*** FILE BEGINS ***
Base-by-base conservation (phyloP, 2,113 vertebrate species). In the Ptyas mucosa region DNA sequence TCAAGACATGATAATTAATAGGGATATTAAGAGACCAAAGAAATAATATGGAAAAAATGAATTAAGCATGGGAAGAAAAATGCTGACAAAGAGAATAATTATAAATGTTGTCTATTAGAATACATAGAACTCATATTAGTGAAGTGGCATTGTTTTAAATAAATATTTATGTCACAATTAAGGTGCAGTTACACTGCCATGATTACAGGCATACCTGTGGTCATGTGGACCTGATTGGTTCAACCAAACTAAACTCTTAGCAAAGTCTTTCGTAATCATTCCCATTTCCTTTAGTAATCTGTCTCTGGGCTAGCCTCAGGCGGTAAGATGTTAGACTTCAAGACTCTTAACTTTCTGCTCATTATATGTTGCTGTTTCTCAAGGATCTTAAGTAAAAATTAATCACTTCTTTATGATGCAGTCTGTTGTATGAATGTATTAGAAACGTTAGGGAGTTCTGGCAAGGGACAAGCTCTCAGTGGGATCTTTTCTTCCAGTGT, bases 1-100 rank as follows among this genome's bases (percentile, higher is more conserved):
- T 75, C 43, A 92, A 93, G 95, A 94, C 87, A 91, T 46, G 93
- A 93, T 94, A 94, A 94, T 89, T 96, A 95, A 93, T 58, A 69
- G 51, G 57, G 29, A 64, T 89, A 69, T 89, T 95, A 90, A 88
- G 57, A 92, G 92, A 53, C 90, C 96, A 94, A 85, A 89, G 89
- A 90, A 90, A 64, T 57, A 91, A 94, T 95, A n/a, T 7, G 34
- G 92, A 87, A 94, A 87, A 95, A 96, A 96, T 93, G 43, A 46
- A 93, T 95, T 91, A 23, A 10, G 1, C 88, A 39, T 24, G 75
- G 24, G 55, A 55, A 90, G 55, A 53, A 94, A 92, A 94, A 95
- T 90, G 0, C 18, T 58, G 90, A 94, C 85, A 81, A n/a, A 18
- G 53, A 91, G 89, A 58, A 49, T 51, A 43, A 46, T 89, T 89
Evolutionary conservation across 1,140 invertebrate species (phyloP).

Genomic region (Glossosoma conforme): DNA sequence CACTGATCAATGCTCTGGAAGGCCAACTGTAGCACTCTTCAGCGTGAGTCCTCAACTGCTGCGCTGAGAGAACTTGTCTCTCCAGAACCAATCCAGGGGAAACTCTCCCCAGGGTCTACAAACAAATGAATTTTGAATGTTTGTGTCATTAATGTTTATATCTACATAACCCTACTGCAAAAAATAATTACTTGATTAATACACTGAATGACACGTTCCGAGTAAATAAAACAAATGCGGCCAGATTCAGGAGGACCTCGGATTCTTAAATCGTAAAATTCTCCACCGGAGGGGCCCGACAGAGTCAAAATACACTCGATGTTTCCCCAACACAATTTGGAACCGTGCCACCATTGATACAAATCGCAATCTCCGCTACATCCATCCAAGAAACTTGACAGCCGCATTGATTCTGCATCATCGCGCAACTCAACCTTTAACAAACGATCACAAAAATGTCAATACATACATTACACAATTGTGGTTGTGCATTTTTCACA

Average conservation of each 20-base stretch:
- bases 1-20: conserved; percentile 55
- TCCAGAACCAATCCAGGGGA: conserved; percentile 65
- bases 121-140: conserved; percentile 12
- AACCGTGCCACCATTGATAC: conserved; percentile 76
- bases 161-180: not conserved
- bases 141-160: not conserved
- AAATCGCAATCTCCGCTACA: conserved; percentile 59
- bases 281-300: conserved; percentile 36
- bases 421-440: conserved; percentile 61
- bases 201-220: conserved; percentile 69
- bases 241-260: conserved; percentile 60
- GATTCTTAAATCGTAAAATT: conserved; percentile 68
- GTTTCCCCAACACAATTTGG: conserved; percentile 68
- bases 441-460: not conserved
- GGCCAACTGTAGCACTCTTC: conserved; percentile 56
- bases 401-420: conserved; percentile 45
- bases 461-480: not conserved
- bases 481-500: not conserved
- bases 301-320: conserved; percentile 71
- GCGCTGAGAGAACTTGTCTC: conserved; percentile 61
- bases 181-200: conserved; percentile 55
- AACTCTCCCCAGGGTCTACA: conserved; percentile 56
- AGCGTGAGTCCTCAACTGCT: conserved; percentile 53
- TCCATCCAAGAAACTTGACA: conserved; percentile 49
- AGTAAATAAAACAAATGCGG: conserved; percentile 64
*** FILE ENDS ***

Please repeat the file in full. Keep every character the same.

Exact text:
Base-by-base conservation (phyloP, 2,113 vertebrate species). In the Ptyas mucosa region DNA sequence TCAAGACATGATAATTAATAGGGATATTAAGAGACCAAAGAAATAATATGGAAAAAATGAATTAAGCATGGGAAGAAAAATGCTGACAAAGAGAATAATTATAAATGTTGTCTATTAGAATACATAGAACTCATATTAGTGAAGTGGCATTGTTTTAAATAAATATTTATGTCACAATTAAGGTGCAGTTACACTGCCATGATTACAGGCATACCTGTGGTCATGTGGACCTGATTGGTTCAACCAAACTAAACTCTTAGCAAAGTCTTTCGTAATCATTCCCATTTCCTTTAGTAATCTGTCTCTGGGCTAGCCTCAGGCGGTAAGATGTTAGACTTCAAGACTCTTAACTTTCTGCTCATTATATGTTGCTGTTTCTCAAGGATCTTAAGTAAAAATTAATCACTTCTTTATGATGCAGTCTGTTGTATGAATGTATTAGAAACGTTAGGGAGTTCTGGCAAGGGACAAGCTCTCAGTGGGATCTTTTCTTCCAGTGT, bases 1-100 rank as follows among this genome's bases (percentile, higher is more conserved):
- T 75, C 43, A 92, A 93, G 95, A 94, C 87, A 91, T 46, G 93
- A 93, T 94, A 94, A 94, T 89, T 96, A 95, A 93, T 58, A 69
- G 51, G 57, G 29, A 64, T 89, A 69, T 89, T 95, A 90, A 88
- G 57, A 92, G 92, A 53, C 90, C 96, A 94, A 85, A 89, G 89
- A 90, A 90, A 64, T 57, A 91, A 94, T 95, A n/a, T 7, G 34
- G 92, A 87, A 94, A 87, A 95, A 96, A 96, T 93, G 43, A 46
- A 93, T 95, T 91, A 23, A 10, G 1, C 88, A 39, T 24, G 75
- G 24, G 55, A 55, A 90, G 55, A 53, A 94, A 92, A 94, A 95
- T 90, G 0, C 18, T 58, G 90, A 94, C 85, A 81, A n/a, A 18
- G 53, A 91, G 89, A 58, A 49, T 51, A 43, A 46, T 89, T 89
Evolutionary conservation across 1,140 invertebrate species (phyloP).

Genomic region (Glossosoma conforme): DNA sequence CACTGATCAATGCTCTGGAAGGCCAACTGTAGCACTCTTCAGCGTGAGTCCTCAACTGCTGCGCTGAGAGAACTTGTCTCTCCAGAACCAATCCAGGGGAAACTCTCCCCAGGGTCTACAAACAAATGAATTTTGAATGTTTGTGTCATTAATGTTTATATCTACATAACCCTACTGCAAAAAATAATTACTTGATTAATACACTGAATGACACGTTCCGAGTAAATAAAACAAATGCGGCCAGATTCAGGAGGACCTCGGATTCTTAAATCGTAAAATTCTCCACCGGAGGGGCCCGACAGAGTCAAAATACACTCGATGTTTCCCCAACACAATTTGGAACCGTGCCACCATTGATACAAATCGCAATCTCCGCTACATCCATCCAAGAAACTTGACAGCCGCATTGATTCTGCATCATCGCGCAACTCAACCTTTAACAAACGATCACAAAAATGTCAATACATACATTACACAATTGTGGTTGTGCATTTTTCACA

Average conservation of each 20-base stretch:
- bases 1-20: conserved; percentile 55
- TCCAGAACCAATCCAGGGGA: conserved; percentile 65
- bases 121-140: conserved; percentile 12
- AACCGTGCCACCATTGATAC: conserved; percentile 76
- bases 161-180: not conserved
- bases 141-160: not conserved
- AAATCGCAATCTCCGCTACA: conserved; percentile 59
- bases 281-300: conserved; percentile 36
- bases 421-440: conserved; percentile 61
- bases 201-220: conserved; percentile 69
- bases 241-260: conserved; percentile 60
- GATTCTTAAATCGTAAAATT: conserved; percentile 68
- GTTTCCCCAACACAATTTGG: conserved; percentile 68
- bases 441-460: not conserved
- GGCCAACTGTAGCACTCTTC: conserved; percentile 56
- bases 401-420: conserved; percentile 45
- bases 461-480: not conserved
- bases 481-500: not conserved
- bases 301-320: conserved; percentile 71
- GCGCTGAGAGAACTTGTCTC: conserved; percentile 61
- bases 181-200: conserved; percentile 55
- AACTCTCCCCAGGGTCTACA: conserved; percentile 56
- AGCGTGAGTCCTCAACTGCT: conserved; percentile 53
- TCCATCCAAGAAACTTGACA: conserved; percentile 49
- AGTAAATAAAACAAATGCGG: conserved; percentile 64